This article covers a Bloomreach Experience Manager version 13. There's an updated version available that covers our most recent release.

Create a Custom Valve



Develop a custom valve and inject it into the delivery tier's request processing pipeline.


In Bloomreach Experience Manager's delivery framework (HST), requests are processed through a series of valves assembled together as a pipeline. Implementation projects can inject custom valves at any point into the default pipeline.

This page explains how to create a custom valve and inject it into the default request processing pipeline using Spring configuration.

The default pipeline is defined as DefaultSitePipeline in classpath:/org/hippoecm/hst/site/container/SpringComponentManager-pipelines.xml.


A custom valve is implemented as a Java class extending org.hippoecm.hst.container.valves.AbstractOrderableValve. In the Spring bean definition for the custom valve, the properties beforeValves and afterValves can be used to specify where in the existing pipeline the custom valve should be injected. To enable other valves to position themselves relative to the custom valve, the bean definition should also define the property valveName.

Typically, beforeValves and afterValves each specify a single valve but both accept a comma-separated list of valves as well. The valveName, as a best practice, should be equal to the Spring bean id (in case of no id, use a logical name, like the camel case class name).

An example bean definition for a custom valve (full example below):

<bean id="myCustomValve" class="org.example.container.MyCustomValve">
    <property name="valveName" value="myCustomValve" />
    <property name="afterValves" value="securityValve, subjectBasedSessionValve"/>
    <property name="beforeValves" value="pageCachingValve"/>


This example shows a custom valve class MyCustomValve that is injected into the existing HST DefaultSitePipeline after the securityValve and before the pageCachingValve.

Create a Custom Valve Class

In the site/components module of your project, create a Java class MyCustomValve and make it extend AbstractOrderableValve.


package org.example.container;

import org.hippoecm.hst.container.valves.AbstractOrderableValve;
import org.hippoecm.hst.core.container.ContainerException;
import org.hippoecm.hst.core.container.ValveContext;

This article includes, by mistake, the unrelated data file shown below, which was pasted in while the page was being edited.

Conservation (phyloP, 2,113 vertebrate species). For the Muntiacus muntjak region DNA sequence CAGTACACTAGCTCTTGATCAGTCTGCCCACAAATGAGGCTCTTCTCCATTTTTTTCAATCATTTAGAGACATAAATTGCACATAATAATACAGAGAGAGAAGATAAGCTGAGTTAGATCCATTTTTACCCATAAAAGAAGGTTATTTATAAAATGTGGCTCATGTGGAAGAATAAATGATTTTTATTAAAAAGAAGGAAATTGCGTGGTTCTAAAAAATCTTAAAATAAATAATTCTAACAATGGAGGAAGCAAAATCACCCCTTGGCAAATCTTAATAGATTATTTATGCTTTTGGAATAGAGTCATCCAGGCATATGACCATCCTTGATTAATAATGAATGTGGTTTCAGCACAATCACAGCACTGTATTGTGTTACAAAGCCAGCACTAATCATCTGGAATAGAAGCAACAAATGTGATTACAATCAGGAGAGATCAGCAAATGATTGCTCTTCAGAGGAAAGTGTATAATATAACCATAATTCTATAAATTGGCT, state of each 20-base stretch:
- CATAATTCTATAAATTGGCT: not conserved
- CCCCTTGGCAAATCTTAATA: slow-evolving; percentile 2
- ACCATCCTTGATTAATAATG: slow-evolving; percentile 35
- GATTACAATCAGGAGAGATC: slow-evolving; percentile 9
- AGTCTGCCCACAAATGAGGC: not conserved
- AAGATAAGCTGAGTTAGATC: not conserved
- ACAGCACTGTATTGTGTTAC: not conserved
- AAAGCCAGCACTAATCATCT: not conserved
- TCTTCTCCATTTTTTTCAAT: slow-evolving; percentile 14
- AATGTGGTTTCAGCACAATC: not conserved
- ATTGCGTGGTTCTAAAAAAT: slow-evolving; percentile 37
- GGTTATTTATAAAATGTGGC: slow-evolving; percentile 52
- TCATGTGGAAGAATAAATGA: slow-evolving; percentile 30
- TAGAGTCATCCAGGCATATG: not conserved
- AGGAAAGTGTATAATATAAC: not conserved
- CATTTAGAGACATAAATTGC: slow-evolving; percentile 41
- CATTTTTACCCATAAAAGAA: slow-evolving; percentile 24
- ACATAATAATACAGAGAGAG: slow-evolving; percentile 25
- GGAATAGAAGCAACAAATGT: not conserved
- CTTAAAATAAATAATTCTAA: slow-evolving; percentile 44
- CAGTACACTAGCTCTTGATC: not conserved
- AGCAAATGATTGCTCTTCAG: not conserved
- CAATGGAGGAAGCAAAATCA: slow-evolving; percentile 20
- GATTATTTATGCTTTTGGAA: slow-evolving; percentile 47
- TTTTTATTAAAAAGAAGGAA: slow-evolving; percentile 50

public class MyCustomValve extends AbstractOrderableValve {
    public void invoke(ValveContext context) throws ContainerException {
        try {
            // perform custom processing here
        } finally {

Configure Spring to Inject the Custom Valve

In the site/components module of your project, create a Spring configuration file src/main/resources/META-INF/hst-assembly/overrides/custom-valves.xml.

Configure a myCustomValve bean for your valve class and specify the valveName, afterValves, and beforeValves properties. Inject your custom bean into the existing HST DefaultSitePipeline.


<?xml version="1.0" encoding="UTF-8"?>
<beans xmlns=""

  <bean id="myCustomValve" class="org.example.container.MyCustomValve">
    <property name="valveName" value="myCustomValve" />
    <property name="afterValves" value="securityValve" />
    <property name="beforeValves" value="pageCachingValve" />

  <bean class="org.springframework.beans.factory.config.MethodInvokingFactoryBean">
    <property name="targetObject">
      <bean class="org.springframework.beans.factory.config.MethodInvokingFactoryBean">
        <property name="targetObject" ref="org.hippoecm.hst.core.container.Pipelines" />
        <property name="targetMethod" value="getPipeline" />
        <property name="arguments">
    <property name="targetMethod" value="addProcessingValve" />
    <property name="arguments">
      <ref bean="myCustomValve" />


Rebuild and Restart

Rebuild and restart your project.

Request a page in the site. Your custom valve should be invoked.

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